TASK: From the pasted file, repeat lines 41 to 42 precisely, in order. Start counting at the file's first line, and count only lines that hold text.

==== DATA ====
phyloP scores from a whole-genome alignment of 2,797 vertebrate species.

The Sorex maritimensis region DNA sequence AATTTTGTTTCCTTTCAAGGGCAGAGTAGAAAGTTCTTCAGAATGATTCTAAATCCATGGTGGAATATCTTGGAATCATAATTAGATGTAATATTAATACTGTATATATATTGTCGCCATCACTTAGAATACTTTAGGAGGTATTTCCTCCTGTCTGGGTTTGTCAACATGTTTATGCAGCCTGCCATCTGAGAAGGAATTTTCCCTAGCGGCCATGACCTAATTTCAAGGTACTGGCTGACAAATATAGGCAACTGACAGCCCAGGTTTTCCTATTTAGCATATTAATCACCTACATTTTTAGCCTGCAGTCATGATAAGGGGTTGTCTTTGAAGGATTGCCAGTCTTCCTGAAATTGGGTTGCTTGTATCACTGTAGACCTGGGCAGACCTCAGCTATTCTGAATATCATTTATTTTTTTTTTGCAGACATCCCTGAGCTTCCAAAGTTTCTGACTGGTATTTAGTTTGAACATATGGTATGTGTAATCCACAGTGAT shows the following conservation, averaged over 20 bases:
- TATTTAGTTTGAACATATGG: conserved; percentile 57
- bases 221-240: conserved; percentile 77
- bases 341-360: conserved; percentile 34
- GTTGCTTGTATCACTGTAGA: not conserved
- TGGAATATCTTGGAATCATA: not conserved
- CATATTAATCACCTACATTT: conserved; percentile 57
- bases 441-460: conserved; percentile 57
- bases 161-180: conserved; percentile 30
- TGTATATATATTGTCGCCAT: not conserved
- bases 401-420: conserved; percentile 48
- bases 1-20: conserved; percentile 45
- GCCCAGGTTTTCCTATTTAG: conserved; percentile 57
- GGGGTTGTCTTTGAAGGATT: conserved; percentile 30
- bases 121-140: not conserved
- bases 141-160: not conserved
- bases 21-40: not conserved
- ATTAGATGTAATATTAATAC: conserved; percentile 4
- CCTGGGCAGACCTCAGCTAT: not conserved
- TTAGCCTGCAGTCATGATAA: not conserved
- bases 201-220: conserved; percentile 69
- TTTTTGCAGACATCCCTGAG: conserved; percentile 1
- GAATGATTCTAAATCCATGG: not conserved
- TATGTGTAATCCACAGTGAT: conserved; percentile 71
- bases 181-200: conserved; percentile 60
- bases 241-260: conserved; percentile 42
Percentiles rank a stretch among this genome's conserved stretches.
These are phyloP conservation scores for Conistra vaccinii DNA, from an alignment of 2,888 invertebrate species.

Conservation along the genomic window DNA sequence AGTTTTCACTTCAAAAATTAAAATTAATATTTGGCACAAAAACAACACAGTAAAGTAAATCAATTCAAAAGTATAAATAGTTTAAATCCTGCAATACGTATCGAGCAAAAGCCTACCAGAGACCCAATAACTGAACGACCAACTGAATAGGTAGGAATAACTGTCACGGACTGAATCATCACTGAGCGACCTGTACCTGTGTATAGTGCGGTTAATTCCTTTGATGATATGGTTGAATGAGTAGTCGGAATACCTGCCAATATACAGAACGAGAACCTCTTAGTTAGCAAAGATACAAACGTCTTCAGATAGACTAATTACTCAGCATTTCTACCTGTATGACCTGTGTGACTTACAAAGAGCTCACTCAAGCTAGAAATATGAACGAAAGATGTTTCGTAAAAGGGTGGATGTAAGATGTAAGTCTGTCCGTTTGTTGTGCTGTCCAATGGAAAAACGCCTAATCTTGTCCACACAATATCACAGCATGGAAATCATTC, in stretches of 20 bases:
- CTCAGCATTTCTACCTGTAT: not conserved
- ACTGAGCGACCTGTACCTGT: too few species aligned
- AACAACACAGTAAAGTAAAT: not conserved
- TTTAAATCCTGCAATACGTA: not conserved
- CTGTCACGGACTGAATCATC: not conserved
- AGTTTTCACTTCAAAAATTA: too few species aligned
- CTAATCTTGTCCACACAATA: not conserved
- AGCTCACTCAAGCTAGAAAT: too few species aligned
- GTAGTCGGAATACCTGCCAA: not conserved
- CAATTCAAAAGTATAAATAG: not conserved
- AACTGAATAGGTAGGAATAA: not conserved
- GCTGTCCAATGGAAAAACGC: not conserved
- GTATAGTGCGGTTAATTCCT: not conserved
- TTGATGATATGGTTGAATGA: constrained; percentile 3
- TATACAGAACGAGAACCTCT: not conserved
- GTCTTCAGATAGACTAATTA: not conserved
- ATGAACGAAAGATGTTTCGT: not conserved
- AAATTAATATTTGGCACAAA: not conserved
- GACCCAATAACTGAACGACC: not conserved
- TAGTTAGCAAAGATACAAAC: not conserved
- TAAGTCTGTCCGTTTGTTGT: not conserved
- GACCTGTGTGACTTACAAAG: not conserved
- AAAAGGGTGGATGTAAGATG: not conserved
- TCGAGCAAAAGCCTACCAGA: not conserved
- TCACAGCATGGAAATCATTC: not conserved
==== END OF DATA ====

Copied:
- AACTGAATAGGTAGGAATAA: not conserved
- GCTGTCCAATGGAAAAACGC: not conserved